Abbas Kiarostami takes a scholarly and personal look at the director’s work through a multifaceted window that its subject would surely have approved.
Many dedicated movie fans have a shelf full of books dedicated to their favorite directors—single-volume studies the best of which dive deep into biography and technique, with an approach of pop culture color commentary or scholarly analysis. Abbas Kiarostami takes a more challenging and perhaps more rewarding approach than your usual academic movie book. Each of its two authors provides invaluable insight into the work of the late Iranian director, examining its subject from two different personal and cultural perspectives.
Filmmaker-professor Saeed-Vafa and film critic Rosenbaum first published their study of Kiarostami in 2003, covering the director’s career through 2001; this expanded edition includes additional essays and conversations that bring the book up to date through Kiarostami’s subsequent pivot from feature films to gallery installations, then to dramatic features made in exile such as Certified Copy and Like Someone in Love and ending with his final film, the posthumously-released experimental work 24 Frames.
The authors alternate chapters, Rosenbaum starting with a detailed overview of Kiarostami’s career beginning with early shorts made under the auspices of the Institute for Intellectual Development of Children and Young Adults (known as Kanun) in Tehran and moving through such major features as Close Up and The Wind Will Carry Us. The longtime Chicago Reader critic puts Kiarostami in the context of other Iranian filmmakers, most notably poet Forough Farrokhzad. She died in a car crash at the age of 32 and only made one film, the documentary short “The House is Black,” filmed at a leper colony. But its singular imagery and compassion (and, to some degree, its nature as a partially staged documentary), is an indispensable key to Iranian cinema, and is a must-see for any cinephile – stop what you’re doing and look it up on YouTube right now if you haven’t seen it.
Saeed-Vafa follows with an essay that looks at Kiarostami from an Iranian point of view, and also gets to key universal themes in his work, namely, as demonstrated in the documentary First Case, Second Case, the provocative question: “Do you think cinema should show reality—tell the truth—or not?” The differences in her list of Iranian cinematic milestones and Rosenbaum’s are instructive – seek out Parviz Kimiavi’s short “P Is for Pelican” on Vimeo for its surprisingly nightmarish symbolism.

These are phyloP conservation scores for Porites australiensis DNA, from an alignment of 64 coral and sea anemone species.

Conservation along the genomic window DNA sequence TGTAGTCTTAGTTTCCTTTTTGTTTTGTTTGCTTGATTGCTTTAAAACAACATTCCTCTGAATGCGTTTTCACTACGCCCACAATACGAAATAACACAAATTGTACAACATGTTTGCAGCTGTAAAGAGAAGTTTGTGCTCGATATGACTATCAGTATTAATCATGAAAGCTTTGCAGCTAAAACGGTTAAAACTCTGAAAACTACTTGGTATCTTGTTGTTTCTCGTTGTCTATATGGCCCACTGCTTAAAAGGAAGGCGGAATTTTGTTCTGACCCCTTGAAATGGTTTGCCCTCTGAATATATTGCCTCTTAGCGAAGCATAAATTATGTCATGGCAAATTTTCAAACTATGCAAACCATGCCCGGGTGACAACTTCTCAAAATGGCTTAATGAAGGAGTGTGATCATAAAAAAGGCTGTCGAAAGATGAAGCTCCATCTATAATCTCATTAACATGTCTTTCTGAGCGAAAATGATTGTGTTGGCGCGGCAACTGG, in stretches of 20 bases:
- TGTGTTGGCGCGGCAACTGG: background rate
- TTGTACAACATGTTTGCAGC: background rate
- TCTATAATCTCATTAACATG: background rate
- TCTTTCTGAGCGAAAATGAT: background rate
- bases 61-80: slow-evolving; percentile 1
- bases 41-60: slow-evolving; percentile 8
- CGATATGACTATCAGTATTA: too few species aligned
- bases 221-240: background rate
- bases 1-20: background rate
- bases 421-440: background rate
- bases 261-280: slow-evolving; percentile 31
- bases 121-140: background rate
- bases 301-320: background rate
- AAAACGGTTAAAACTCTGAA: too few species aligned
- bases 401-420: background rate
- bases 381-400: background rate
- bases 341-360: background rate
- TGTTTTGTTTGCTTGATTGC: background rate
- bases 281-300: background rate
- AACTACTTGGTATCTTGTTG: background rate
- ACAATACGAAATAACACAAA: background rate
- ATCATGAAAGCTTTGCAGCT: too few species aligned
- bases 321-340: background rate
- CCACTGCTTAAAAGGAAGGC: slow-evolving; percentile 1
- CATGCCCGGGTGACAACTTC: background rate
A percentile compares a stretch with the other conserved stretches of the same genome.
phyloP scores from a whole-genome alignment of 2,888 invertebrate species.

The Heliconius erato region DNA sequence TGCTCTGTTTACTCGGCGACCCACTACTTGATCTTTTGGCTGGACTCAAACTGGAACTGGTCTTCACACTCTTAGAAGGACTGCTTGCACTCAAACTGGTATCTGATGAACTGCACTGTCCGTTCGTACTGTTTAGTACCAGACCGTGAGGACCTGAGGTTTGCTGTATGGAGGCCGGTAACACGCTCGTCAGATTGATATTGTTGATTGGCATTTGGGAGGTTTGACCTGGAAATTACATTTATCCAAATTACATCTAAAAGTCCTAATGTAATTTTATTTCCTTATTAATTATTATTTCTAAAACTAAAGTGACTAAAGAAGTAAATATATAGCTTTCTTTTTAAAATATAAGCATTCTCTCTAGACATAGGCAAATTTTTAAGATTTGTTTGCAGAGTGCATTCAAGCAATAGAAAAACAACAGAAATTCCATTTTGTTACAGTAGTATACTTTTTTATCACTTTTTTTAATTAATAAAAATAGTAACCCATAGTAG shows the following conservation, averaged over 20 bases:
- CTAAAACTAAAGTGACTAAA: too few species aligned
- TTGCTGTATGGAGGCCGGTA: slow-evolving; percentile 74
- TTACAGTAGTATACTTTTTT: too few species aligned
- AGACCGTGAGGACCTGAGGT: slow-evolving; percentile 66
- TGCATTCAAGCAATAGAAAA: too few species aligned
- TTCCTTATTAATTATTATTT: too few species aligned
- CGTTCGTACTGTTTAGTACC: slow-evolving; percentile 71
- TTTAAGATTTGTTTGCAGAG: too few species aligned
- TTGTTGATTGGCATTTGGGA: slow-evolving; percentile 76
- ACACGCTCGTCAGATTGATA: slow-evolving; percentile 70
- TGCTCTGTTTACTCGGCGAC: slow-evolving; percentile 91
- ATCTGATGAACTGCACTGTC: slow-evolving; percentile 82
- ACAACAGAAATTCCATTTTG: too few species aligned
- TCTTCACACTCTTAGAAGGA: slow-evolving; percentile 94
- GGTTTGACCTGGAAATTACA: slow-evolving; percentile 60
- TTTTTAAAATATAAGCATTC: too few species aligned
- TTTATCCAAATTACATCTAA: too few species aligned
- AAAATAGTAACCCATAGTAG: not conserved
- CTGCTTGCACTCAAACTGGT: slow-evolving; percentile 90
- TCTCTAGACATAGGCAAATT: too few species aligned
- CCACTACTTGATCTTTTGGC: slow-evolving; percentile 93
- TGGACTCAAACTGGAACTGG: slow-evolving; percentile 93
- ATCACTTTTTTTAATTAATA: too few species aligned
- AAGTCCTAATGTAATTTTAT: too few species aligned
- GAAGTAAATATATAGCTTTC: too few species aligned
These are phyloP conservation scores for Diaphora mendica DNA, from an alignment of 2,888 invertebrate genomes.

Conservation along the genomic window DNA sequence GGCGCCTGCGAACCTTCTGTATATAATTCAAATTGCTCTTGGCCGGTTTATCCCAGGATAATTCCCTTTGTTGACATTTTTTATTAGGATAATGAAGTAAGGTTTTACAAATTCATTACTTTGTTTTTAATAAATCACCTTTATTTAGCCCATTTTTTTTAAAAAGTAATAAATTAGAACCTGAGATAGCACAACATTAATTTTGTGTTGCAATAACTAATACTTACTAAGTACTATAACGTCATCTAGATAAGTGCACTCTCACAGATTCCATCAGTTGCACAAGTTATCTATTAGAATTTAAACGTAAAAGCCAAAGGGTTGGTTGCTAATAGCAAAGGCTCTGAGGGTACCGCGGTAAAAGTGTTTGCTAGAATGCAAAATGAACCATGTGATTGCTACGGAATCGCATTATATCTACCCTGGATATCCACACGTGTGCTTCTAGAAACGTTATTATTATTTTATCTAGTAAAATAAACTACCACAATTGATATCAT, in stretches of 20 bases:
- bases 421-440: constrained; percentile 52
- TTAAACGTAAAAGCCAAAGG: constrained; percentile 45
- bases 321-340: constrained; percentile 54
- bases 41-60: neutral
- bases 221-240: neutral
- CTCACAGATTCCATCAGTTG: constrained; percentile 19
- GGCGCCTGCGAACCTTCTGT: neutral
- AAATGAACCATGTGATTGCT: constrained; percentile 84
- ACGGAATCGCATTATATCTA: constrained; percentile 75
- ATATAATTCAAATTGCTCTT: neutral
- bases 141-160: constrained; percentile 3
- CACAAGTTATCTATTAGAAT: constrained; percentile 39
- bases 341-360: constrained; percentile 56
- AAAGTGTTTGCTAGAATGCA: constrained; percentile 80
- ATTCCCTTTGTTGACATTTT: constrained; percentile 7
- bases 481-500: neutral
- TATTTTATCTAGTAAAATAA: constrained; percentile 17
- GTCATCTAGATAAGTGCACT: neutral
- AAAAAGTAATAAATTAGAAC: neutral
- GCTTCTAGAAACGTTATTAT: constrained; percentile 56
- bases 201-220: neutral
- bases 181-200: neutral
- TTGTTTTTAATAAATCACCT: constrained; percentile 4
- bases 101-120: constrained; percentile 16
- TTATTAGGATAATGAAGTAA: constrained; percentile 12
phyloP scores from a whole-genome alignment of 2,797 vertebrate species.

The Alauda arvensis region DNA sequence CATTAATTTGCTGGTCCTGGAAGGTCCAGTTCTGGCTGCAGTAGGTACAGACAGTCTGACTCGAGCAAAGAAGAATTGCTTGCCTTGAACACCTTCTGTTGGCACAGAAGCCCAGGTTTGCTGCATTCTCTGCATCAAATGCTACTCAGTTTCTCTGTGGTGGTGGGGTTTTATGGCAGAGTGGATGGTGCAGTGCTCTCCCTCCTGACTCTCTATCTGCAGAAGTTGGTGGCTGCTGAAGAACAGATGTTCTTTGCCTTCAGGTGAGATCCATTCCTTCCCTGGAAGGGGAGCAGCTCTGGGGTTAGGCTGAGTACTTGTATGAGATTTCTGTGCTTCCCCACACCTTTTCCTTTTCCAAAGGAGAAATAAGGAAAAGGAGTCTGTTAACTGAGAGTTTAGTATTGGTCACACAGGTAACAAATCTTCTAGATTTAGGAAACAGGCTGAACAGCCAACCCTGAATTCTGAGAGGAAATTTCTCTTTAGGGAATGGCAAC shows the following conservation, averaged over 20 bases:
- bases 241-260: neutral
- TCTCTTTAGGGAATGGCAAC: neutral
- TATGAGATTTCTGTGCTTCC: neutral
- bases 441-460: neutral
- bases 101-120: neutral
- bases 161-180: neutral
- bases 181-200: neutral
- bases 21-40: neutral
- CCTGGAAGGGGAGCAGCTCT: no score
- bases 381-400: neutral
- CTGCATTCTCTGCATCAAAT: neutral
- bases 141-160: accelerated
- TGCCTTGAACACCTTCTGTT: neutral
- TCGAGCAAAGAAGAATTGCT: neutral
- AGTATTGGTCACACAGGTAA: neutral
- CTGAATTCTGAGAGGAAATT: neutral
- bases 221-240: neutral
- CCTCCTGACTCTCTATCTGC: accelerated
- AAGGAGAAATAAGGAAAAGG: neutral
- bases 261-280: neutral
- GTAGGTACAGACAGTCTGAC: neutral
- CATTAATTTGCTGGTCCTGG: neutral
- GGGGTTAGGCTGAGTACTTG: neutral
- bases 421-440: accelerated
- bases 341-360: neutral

The book includes interviews with Kiarostami conducted by either or both authors, and it is this dialogue-between, as Rosenbaum puts it, “A Jewish American man and an Islamic Iranian woman”–that most distinguishes Abbas Kiarostami from other director studies. The format well suits a director who once argued that the solution to a disagreement is dialogue; many of his films follow this tenet, refusing to spell out answers for viewers. Saeed-Vafa and Rosenbaum, who first championed the director’s work in the early ‘90s before he had yet become an arthouse favorite, talk about Kiarostami’s technique and exchange ideas about the meaning of his work. While they rarely come to outright conflict with each other, the different lenses, as it were, that they have on Kiarostami makes for fascinating reading. Perhaps surprisingly, it is Saeed-Vafa who points out that the title of the 1981 short “Orderly or Disorderly” seems like a reversal of the 1964 Jerry Lewis film The Disorderly Orderly.
In one of the book’s interviews, Kiarostami tells the book’s authors, “When you see a film, you should come away with your own personal interpretation, based on who you are.” Abbas Kiarostami takes a scholarly and personal look at the director’s work through a multifaceted window that its subject would surely have approved.